PenguinsEatSpinach Sat 15-Feb-14 18:56:14

I think you need to reformulate the question as 'how do I manage a difficult colleague'. And a lot will depend on whether you have any line management authority over her or not. smile

PenguinsEatSpinach Sat 15-Feb-14 18:56:44

Sorry. Our wi fi had a moment there.

EBearhug Sat 15-Feb-14 20:34:32

That's nothing to do with her being female, 40s and childless. She's just being difficult, but you might be right she's discriminating against you.

I'm 40s, childless and single, but I still appreciate the flexibility in my job, because I also have a life outside work. I may not have to worry about childcare, but I also have no one else to take a share of running my life and doing things like getting the car to the garage . So I'd be surprised if she could never use any flexibility - I don't know any working people who don't also have a life outside work.

BranchingOut Sat 22-Feb-14 08:56:03

I think in general, try to be disarmingly nice to her. I do say that because in the past I have had conflict with known-to-be-tricky work colleagues that has caused me no end of trouble and it might have been easier to go down this route.

However, if she says something direct then maybe it needs a direct challenge:

"oh well you're never here from one day to the next"
"Andrea, i am getting the impression that you have an issue with my part time working contract. I am not here on Wednesdays and Fridays because I am not paid for those days, which is something that has been agreed by X senior person and Y senior person and HR. Now, can we talk about the work you are doing on project B?"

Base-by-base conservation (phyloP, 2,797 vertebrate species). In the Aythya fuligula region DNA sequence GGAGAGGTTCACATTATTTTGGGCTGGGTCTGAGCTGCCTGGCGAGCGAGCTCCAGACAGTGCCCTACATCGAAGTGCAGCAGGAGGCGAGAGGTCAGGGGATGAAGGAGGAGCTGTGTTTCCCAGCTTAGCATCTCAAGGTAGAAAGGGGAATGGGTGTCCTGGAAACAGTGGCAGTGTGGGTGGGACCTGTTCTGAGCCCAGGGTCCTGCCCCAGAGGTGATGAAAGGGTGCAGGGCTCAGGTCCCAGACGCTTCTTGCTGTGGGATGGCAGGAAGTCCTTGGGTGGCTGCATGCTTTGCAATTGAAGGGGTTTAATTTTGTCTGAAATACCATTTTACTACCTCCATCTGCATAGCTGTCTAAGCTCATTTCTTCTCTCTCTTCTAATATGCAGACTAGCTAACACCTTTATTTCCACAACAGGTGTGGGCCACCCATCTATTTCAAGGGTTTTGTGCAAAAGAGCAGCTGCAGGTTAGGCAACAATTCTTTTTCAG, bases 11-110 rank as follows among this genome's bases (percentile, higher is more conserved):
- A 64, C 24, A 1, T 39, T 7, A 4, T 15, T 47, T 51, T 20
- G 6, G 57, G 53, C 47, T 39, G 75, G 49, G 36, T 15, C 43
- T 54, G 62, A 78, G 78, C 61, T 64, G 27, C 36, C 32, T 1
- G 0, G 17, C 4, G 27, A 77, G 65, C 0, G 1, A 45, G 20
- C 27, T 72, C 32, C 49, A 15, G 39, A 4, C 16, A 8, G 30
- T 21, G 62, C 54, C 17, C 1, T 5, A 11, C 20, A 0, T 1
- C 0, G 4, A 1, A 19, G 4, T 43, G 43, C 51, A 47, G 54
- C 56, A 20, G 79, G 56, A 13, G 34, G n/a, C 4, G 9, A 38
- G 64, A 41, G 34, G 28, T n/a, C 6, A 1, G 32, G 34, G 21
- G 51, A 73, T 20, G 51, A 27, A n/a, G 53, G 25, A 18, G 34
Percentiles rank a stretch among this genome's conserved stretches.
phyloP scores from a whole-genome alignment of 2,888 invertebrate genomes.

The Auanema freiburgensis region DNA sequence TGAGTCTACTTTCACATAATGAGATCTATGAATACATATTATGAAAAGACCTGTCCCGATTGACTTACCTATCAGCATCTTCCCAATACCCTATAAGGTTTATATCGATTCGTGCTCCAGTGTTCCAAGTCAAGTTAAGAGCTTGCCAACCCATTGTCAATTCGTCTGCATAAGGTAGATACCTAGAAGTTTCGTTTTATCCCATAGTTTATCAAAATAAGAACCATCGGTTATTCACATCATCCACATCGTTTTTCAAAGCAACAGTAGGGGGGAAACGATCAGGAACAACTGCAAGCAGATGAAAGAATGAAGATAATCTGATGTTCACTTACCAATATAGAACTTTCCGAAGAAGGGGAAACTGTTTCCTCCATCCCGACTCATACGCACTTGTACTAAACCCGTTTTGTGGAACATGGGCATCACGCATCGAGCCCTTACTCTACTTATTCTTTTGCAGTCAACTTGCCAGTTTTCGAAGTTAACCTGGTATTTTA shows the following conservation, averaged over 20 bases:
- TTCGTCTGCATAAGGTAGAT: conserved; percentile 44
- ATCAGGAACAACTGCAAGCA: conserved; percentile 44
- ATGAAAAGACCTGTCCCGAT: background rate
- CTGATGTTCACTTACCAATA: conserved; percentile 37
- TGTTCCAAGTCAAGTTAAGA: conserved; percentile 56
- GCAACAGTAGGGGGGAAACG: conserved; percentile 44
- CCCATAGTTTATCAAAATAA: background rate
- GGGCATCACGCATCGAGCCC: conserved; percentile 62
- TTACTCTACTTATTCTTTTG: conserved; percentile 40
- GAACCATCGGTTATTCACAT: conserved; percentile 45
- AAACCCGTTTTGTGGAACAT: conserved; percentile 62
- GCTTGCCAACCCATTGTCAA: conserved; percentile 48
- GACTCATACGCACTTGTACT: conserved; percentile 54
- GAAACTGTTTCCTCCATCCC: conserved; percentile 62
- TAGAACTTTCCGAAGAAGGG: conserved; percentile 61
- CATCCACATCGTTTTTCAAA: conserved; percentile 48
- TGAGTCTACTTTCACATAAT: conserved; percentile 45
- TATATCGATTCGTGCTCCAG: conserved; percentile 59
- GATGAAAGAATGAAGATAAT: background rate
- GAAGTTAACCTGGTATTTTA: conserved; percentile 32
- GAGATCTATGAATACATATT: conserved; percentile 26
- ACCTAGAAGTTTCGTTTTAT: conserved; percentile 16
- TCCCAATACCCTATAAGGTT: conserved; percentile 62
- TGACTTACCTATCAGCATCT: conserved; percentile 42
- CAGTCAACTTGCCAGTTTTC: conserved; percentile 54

EBearhug Sat 22-Feb-14 10:44:40

I'd probably cut the first sentence about getting the impression she has a problem with you being part time, and just state the facts. I might emphasise it's the same days every week, which makes it easier to work round. If she goes on making comments about you never being around, I'd say that we'd already confirmed she knows which days you work, and that's when I'd say that she seems to have a problem with it, and it's starting to get in the way of the project progressing.

But it might just be me.

WillPenn Tue 25-Feb-14 16:01:17

So, you are a lecturer and she is one of the admin staff employed to help lecturers?

I am a lecturer too, and from my reading of the situation in my unit, there are very specific reasons why the admin staff are unhelpful towards some lecturers. The lecturers they don't like mostly treat them like scum, making unreasonable demands and being extremely nit-picky, e.g. checking over their work as if they are incapable of doing it on their own. IMHO this often comes from intellectual snobbery on the part of the lecturer.

BUT I know far from all the details about your situation - or even if the set up at my unit is similar to yours. I may have totally misread the situation so ignore me if I have.

Join the discussion

Join the discussion

Registering is free, easy, and means you can join in the discussion, get discounts, win prizes and lots more.

Register now